British propaganda campaign incited mass slaughter of communists in Indonesia in 1960s, declassified papers reveal
British spies played a part in the mass murder of Communist Party of Indonesia (PKI) members in the 1960s, urging locals, including army generals, to “cut out” the “communist cancer,” declassified papers have revealed.
The Indonesian Army’s brutal clampdown on the PKI in 1965 and 1966 is considered to be one of the worst mass murders of the 20th century. Between 500,000 and three million supporters of the Communist Party were slaughtered, according to various estimations.
Declassified Foreign Office documents, which were recently released by Britain’s National Archives and seen by The Guardian newspaper, indicate that the UK isn’t without fault in those shocking events.
The British Foreign Office had always denied the country’s involvement in the brutal clampdown on those blamed of communist links in Indonesia.
But it turns out that London focused its propaganda machine on the founding Indonesian President Sukarno and his communist backers over the leader’s stern opposition to the Federation of Malaya, which the UK thought should unite its former colonies in the region.
Tensions between the PKI and the Indonesian military had been mounting since the early 1960s, with the president struggling to balance the rivaling forces. The army-sponsored massacre of communists began after a failed coup attempt by the supporters of Sukarno within the army ranks on October 1, 1965.
Several months before that, a team of specialists from the Foreign Office’s Information Research Department (IRD) had already been deployed in Singapore to produce black propaganda to undermine Sukarno’s rule, according to The Guardian. The failed coup only made it easier for the propagandists to influence their intended audience, which included anti-communist politicians and Indonesian army generals.
The propaganda was shared through an Indonesian-language newsletter, which was said to have been the work of Indonesian immigrants, but was actually issued by British specialists in Singapore. Within a year, some 28,000 copies of the newsletter had been published. The UK also funded a radio station, which Malaysians had been broadcasting into Indonesia.
Shortly after the massacre of the communists by the military began, the British-produced newsletter called for “the PKI and all communist organisations” to “be eliminated.” It claimed that Indonesia will remain in peril “as long as the communist leaders are at large and their rank and file are allowed to go unpunished.”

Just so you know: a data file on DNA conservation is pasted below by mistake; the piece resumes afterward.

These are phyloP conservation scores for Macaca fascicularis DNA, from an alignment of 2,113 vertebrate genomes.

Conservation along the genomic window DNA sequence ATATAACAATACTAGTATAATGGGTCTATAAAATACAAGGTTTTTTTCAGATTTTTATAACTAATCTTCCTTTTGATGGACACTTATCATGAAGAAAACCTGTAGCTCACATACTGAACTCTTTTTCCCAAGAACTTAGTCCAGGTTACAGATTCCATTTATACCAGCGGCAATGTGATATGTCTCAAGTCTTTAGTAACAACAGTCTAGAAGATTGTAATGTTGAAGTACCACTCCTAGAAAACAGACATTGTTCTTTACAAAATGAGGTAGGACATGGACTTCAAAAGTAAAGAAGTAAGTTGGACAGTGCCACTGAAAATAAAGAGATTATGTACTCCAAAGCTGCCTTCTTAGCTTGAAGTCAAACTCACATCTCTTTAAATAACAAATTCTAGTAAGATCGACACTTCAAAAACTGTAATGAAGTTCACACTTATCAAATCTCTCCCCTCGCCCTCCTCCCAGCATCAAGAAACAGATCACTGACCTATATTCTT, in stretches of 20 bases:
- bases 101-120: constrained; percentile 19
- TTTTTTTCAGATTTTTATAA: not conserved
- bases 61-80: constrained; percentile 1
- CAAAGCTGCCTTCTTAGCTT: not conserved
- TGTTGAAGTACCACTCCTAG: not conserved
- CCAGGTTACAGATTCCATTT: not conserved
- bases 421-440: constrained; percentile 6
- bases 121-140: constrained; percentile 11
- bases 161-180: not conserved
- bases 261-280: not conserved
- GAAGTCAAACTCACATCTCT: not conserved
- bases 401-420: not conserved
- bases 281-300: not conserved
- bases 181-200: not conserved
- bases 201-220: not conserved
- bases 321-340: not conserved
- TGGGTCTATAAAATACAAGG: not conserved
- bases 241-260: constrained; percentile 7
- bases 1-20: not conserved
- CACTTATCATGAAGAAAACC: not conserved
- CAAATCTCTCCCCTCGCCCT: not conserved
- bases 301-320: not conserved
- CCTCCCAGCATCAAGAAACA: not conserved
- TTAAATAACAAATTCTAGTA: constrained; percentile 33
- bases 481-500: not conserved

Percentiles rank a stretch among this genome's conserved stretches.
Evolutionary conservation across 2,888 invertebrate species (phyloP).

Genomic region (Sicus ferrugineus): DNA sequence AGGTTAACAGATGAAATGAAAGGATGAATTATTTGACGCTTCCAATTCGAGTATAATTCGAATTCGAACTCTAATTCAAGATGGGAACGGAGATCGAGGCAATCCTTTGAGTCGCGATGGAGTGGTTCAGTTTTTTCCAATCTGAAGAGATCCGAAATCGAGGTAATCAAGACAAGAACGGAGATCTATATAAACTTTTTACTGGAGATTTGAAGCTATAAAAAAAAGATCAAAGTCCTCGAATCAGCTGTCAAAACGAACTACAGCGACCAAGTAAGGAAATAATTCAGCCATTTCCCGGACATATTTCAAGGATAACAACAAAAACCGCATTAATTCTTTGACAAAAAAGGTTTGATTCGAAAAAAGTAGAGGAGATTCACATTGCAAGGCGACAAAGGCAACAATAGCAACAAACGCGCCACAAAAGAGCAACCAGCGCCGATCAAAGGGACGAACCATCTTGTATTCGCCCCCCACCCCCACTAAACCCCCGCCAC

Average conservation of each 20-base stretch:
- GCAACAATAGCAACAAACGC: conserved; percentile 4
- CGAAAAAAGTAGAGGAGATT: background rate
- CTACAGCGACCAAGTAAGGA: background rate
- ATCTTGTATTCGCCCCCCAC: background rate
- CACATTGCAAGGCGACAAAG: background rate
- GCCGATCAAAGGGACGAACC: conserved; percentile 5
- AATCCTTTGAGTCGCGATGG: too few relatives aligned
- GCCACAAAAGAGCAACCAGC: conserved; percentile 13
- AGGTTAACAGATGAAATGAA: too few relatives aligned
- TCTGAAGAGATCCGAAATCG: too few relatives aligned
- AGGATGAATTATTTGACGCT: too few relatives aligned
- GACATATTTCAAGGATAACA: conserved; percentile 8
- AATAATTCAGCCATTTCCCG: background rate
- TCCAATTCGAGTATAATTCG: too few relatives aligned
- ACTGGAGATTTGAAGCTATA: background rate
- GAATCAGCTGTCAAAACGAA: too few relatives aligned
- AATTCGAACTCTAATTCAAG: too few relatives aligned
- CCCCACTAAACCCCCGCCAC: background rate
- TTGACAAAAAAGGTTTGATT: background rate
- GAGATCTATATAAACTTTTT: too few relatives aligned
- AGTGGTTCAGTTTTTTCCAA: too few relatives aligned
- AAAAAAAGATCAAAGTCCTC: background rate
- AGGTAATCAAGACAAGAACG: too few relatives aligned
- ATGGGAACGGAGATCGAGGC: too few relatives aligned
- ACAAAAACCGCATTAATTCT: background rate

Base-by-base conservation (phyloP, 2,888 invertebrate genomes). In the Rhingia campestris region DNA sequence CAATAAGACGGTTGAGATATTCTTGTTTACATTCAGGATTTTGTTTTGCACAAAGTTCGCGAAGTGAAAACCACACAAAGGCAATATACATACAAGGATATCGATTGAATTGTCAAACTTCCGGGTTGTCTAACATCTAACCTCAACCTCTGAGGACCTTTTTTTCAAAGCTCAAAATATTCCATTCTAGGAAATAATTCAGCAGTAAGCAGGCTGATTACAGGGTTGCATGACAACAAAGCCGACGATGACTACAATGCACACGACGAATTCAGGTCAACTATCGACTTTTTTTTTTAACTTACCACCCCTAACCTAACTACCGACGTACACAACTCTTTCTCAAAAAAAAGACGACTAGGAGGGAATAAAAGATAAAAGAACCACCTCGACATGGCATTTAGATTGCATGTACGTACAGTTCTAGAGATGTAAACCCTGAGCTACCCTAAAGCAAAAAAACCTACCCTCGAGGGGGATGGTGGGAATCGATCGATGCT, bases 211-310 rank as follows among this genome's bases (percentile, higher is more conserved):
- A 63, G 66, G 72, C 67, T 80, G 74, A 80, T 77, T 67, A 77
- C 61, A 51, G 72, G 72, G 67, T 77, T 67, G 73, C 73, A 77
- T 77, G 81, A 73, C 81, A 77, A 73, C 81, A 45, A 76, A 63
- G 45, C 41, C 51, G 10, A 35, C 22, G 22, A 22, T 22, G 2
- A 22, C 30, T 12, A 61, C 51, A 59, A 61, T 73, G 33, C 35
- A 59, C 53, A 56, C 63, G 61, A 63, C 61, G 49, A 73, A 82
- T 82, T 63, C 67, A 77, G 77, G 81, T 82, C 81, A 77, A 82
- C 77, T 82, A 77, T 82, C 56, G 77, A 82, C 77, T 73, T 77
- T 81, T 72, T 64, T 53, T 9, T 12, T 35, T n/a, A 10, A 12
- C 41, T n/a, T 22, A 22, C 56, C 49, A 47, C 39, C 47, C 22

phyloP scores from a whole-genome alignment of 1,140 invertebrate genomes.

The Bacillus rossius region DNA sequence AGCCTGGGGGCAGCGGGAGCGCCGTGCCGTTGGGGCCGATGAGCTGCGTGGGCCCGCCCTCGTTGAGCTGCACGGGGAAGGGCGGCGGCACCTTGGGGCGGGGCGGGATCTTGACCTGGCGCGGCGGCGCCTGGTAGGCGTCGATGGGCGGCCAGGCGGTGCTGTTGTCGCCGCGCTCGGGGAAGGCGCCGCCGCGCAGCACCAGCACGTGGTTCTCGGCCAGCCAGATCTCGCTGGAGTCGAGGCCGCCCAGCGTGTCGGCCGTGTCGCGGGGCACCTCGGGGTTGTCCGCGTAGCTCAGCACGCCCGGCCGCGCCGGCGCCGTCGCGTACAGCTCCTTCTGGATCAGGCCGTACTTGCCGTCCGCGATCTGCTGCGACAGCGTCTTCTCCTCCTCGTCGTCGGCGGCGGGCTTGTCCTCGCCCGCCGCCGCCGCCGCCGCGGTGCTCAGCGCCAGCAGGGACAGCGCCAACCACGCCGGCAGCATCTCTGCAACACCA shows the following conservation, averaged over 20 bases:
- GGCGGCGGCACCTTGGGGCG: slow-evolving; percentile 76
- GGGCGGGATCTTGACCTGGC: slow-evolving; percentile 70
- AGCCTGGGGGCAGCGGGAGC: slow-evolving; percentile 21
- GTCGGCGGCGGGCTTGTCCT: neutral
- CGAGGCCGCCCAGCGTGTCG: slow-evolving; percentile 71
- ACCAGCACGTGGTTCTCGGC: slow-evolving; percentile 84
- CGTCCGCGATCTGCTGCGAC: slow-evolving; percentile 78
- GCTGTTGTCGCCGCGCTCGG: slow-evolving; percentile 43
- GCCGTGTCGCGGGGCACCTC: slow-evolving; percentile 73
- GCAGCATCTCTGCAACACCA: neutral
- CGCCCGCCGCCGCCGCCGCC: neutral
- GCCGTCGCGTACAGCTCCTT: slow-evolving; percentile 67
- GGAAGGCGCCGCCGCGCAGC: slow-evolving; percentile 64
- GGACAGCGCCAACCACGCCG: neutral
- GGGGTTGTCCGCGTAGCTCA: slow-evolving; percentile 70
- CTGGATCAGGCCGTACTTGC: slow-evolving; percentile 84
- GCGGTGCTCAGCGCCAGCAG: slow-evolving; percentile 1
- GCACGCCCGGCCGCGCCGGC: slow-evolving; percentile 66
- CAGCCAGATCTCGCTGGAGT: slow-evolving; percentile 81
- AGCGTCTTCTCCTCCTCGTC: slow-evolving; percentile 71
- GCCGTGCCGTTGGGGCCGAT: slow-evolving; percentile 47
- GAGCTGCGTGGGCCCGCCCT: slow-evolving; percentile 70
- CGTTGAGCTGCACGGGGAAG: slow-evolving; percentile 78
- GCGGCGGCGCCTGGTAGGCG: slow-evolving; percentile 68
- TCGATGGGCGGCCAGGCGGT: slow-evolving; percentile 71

“Procrastination and half-hearted measures can only lead to… our ultimate and complete destruction,” the authors of the pamphlet warned their readers.
The killings allegedly intensified across the Indonesian archipelago in the weeks following the publication of the newsletter, with The Guardian insisting that “there can be little doubt that British diplomats became aware of what was happening.” The UK spies in the region had all the means to intercept Indonesian government communications and monitor the movement of its military, according to the paper.
One of the newsletters, released during the clampdown on the communists, had praised “the fighting services and the police” for “doing an excellent job.” The British propagandists compared the PKI to Adolf Hitler and Genghis Khan in the pamphlet, and insisted that “the work started by the army must be carried on and intensified.”
Moreover, a letter from Norman Reddaway, one of the leading propagandists working in Singapore, to the British ambassador in Jakarta revealed the UK’s strategy “to conceal the fact that the butcheries have taken place with the encouragement of the generals.” He wrote that such an approach should’ve been taken in the hope that the generals would “do us better than the old gang.”
The Foreign Office experts and Indonesian generals were “singing in harmony,” Reddaway insisted in another declassified document. He also celebrated the British propaganda for being able to abolish Sukarno’s opposition to the Federation of Malaya project at “minimal cost” and within just half-a-year.
What Reddaway described as “the old gang” was completely crushed by the bloody events of the mid-1960s. President Sukarno was arrested in 1967 and died three years later under house arrest.
He was overthrown by General Suharto, who had been leading the Indonesian Army. Suharto then ruled Indonesia until 1998, enjoying political and economic support from the West. Transparency International (TI) labeled him the most corrupt politician in modern history in 2004, claiming that he embezzled between $15 billion and $35 billion during his time in office.
Documents that were declassified in the US in 2017 revealed that Washington also not only had “detailed knowledge” of the massacre of communists in Indonesia, but provided “active support” for those actions.
A Yale University study described the slaughter ordered by Suharto as an “absolutely essential cleaning out,” detailing the killing of from “50 to 100 PKI members” every night by civilian anti-communist groups with the “blessing” of the military.